RBZ trains stakeholders on Collateral Registry System
MASVINGO – The Reserve Bank of Zimbabwe (RBZ) recently conducted a Collateral Registry System training workshop with microfinance and banking institutions to capacitate them on the use of the automated system.
A collateral registry is a publicly available database of interests in or ownership of movable assets allowing borrowers to prove their credit worthiness and potential lenders to access their ranking priority in potential claims against particular collateral.
The workshop which was held at Flamboyant, a Regency Group hotel last week on Monday was also meant to equip law firms, Micro, Small and Medium Enterprises and individuals with information on the operations and benefits of the system.
The registry was launched through Statutory Instrument 190 of 2022 in line with the Movable Property Security Interest Act (Chapter 14:35).
Speaking at the training program, RBZ Deputy Director, Bank Supervision Division, Ruzayi Chiviri commended the new system which he said carries notable benefits for borrowers and lenders.
The movable assets include livestock, household goods, crops, business stock as well as farm equipment.
“The system enables borrowers to leverage their movable assets to obtain credit. The general public can also access the registry to check if an asset they are about to purchase has not been pledged as collateral for a loan that is being serviced.
“The system makes it easier to get a loan especially for special groups such as Micro, Small and Medium Enterprises and individuals who may not have access to immovable assets such as land and houses typically required by lenders,” said Chiviri
Chiviri said the use of another person’s assets as collateral for a loan is possible when there is a written and signed consent document of the agreement between the owner of the asset and the borrower.
He added that pooling of assets by multiple individuals is possible so as to obtain a higher-value loan. Again these assets can either be individually owned by each participating party or co-owned by multiple parties.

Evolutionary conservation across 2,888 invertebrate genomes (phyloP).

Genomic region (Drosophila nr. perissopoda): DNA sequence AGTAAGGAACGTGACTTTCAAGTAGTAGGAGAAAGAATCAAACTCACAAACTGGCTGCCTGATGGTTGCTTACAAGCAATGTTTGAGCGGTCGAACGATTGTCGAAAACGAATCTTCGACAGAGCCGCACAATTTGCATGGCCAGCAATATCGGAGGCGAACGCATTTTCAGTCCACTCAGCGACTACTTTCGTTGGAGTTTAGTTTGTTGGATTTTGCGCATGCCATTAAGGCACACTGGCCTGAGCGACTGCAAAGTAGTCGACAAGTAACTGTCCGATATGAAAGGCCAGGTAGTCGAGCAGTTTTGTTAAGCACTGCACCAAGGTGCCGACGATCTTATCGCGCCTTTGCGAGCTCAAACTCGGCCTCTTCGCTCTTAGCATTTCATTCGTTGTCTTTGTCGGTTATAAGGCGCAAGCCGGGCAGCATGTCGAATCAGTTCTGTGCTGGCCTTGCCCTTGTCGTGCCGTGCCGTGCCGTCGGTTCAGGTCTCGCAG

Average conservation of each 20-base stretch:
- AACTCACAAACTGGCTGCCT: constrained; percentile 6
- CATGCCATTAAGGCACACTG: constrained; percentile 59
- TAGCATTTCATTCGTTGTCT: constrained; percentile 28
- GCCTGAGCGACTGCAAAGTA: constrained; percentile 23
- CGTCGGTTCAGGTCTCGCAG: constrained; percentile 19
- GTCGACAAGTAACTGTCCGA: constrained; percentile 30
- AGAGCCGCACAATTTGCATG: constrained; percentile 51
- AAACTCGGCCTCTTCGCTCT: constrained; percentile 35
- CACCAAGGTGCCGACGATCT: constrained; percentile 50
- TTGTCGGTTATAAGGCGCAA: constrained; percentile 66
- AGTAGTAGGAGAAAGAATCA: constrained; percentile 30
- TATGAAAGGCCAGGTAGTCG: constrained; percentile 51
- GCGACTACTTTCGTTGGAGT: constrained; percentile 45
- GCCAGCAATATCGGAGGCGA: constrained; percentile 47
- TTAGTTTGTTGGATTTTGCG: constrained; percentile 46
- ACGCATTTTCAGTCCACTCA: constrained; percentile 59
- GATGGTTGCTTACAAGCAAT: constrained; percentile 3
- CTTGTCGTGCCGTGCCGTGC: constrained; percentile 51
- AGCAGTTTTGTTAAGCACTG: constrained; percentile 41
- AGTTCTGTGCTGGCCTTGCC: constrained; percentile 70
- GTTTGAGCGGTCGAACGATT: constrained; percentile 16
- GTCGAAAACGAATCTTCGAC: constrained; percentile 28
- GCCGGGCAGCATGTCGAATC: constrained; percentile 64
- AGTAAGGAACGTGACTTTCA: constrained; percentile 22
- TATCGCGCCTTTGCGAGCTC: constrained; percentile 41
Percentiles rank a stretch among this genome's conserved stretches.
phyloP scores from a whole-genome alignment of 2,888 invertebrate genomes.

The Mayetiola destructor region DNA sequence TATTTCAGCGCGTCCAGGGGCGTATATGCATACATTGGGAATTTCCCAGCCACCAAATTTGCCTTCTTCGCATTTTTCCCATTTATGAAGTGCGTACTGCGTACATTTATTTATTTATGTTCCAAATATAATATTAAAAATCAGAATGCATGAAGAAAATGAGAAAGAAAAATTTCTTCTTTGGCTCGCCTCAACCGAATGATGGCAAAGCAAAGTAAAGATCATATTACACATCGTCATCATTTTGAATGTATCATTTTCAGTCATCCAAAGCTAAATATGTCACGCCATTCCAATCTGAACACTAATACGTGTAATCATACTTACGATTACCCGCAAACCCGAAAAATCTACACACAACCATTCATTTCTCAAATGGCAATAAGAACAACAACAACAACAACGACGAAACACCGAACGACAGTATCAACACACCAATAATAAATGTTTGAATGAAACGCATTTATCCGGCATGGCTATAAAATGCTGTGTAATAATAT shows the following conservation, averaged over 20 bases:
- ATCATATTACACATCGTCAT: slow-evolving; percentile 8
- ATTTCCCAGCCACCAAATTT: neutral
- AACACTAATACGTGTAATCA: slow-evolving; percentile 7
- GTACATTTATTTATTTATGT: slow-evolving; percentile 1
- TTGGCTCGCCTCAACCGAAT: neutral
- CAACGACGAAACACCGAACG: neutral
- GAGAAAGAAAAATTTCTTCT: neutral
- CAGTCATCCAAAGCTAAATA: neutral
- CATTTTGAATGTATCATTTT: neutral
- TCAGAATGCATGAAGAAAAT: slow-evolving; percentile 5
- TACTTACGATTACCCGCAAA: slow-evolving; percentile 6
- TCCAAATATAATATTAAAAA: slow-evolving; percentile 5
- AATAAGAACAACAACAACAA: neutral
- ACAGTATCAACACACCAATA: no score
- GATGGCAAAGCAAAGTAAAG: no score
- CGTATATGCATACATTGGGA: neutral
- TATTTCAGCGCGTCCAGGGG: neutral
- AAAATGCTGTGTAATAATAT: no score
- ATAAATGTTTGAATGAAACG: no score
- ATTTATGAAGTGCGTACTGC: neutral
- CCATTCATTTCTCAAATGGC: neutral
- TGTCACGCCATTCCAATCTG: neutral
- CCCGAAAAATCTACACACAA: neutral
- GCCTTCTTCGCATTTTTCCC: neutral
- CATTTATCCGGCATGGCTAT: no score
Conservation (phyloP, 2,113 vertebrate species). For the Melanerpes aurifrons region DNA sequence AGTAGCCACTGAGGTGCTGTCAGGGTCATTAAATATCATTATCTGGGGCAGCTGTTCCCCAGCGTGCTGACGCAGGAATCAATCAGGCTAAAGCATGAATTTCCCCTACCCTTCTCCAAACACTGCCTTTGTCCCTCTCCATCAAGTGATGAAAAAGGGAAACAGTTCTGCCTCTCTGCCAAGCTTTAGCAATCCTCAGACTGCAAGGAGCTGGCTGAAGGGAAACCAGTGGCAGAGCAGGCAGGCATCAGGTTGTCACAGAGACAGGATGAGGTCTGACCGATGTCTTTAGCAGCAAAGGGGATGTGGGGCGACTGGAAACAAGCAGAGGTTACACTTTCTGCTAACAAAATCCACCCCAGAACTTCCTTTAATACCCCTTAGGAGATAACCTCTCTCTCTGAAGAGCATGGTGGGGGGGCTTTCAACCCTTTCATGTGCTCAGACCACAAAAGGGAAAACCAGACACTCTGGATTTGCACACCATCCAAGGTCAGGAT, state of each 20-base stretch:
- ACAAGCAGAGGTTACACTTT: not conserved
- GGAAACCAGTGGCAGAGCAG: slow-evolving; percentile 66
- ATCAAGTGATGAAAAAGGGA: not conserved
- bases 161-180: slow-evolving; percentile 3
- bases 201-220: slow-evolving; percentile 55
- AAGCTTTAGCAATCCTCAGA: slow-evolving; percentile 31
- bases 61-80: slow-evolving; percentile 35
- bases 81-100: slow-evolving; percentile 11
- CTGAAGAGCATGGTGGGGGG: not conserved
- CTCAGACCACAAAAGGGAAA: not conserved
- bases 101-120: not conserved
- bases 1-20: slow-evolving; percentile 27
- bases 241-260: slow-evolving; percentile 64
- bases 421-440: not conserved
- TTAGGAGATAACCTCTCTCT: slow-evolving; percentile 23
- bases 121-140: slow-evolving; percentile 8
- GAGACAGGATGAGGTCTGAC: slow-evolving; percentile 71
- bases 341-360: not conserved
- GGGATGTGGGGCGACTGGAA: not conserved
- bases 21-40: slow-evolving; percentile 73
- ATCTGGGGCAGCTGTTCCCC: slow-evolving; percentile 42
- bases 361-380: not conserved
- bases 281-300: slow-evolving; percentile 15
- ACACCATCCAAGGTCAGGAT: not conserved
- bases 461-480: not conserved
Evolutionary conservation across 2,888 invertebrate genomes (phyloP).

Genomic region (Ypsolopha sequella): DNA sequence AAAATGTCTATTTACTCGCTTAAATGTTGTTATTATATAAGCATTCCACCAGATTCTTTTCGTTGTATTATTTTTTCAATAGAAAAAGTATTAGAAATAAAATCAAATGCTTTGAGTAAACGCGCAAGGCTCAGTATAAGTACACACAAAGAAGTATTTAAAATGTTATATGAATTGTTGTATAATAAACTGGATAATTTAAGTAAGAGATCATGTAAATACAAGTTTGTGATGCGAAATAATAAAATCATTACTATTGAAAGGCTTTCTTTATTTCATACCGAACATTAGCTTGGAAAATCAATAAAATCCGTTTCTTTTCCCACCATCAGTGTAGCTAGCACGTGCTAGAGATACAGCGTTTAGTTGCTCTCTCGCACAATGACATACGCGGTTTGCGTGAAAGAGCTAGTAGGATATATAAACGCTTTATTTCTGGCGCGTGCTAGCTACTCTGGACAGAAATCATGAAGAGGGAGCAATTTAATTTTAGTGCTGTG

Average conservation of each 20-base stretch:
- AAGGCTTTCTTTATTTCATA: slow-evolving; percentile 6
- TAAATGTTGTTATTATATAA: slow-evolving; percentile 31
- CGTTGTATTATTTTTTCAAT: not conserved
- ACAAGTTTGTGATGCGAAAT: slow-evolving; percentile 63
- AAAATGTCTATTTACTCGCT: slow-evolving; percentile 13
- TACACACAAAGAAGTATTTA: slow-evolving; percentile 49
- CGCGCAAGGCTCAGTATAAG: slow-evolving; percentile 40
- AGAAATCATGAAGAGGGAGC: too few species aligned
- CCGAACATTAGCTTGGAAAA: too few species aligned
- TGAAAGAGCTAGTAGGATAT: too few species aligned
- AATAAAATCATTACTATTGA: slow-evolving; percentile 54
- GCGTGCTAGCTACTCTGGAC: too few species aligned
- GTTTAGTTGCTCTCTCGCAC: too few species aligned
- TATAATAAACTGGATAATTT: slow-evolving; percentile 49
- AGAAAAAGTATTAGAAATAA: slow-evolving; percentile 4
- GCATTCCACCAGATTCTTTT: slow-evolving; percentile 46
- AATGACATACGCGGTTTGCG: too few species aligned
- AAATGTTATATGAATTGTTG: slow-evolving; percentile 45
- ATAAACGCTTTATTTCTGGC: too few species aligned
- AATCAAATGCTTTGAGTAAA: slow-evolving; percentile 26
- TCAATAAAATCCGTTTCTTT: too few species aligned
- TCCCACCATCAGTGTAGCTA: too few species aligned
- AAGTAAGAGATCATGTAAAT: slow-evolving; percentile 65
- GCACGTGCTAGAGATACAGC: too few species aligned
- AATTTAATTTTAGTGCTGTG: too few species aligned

RBZ Principal Bank Examiner, Vimbai Muchedzi in her presentation stated that assets pledged as collateral against a loan accessed can be registered in the Collateral Registry System.
“This will be the duty of the lending institution or law firms who may be acting on behalf of secured creditors. Terms of loans will be dictated by the lending institution which can be banking institutions, deposit-taking microfinance institutions, credit-only microfinance institutions, savings, and credit cooperative societies and other secured creditors. The RBZ will only be managing technical aspects of the Collateral Registry system,” said Muchedzi.
Chihambakwe Law Firm lawyer, Knowledge Mabvure felt that the system may rob them of their work as everyone can perform the process through the website without requiring their services.
“Our future is under threat; this is notarial work which is regulated by the Deeds Registry Act. A lawyer who is a notary public is authorized to draft notarial bonds. Financial institutions are empowered in terms of the Movable-Properties Security Interest Act (Chapter 14.35) to register the same on the online platform through the Reserve Bank collateral registry system from the comfort of their offices without any qualifications required. There is no more need for banking institutions to approach law firms for registration of notarial bonds. As law firms we are challenged to be innovative and fit into the system,” said Mabvure.
Transparent collateral registries allow lenders to check if collateral being offered as security for a loan has already been pledged to another lender. Modern collateral registries are often computerized, improving the timeliness, accuracy, and accessibility of collateral information to avoid disputes over rights to property.
This also entails notarial bond, note of hand, charge, secured debenture, pledge, trust receipts, financial lease and any other transaction that secures payment or performance obligation.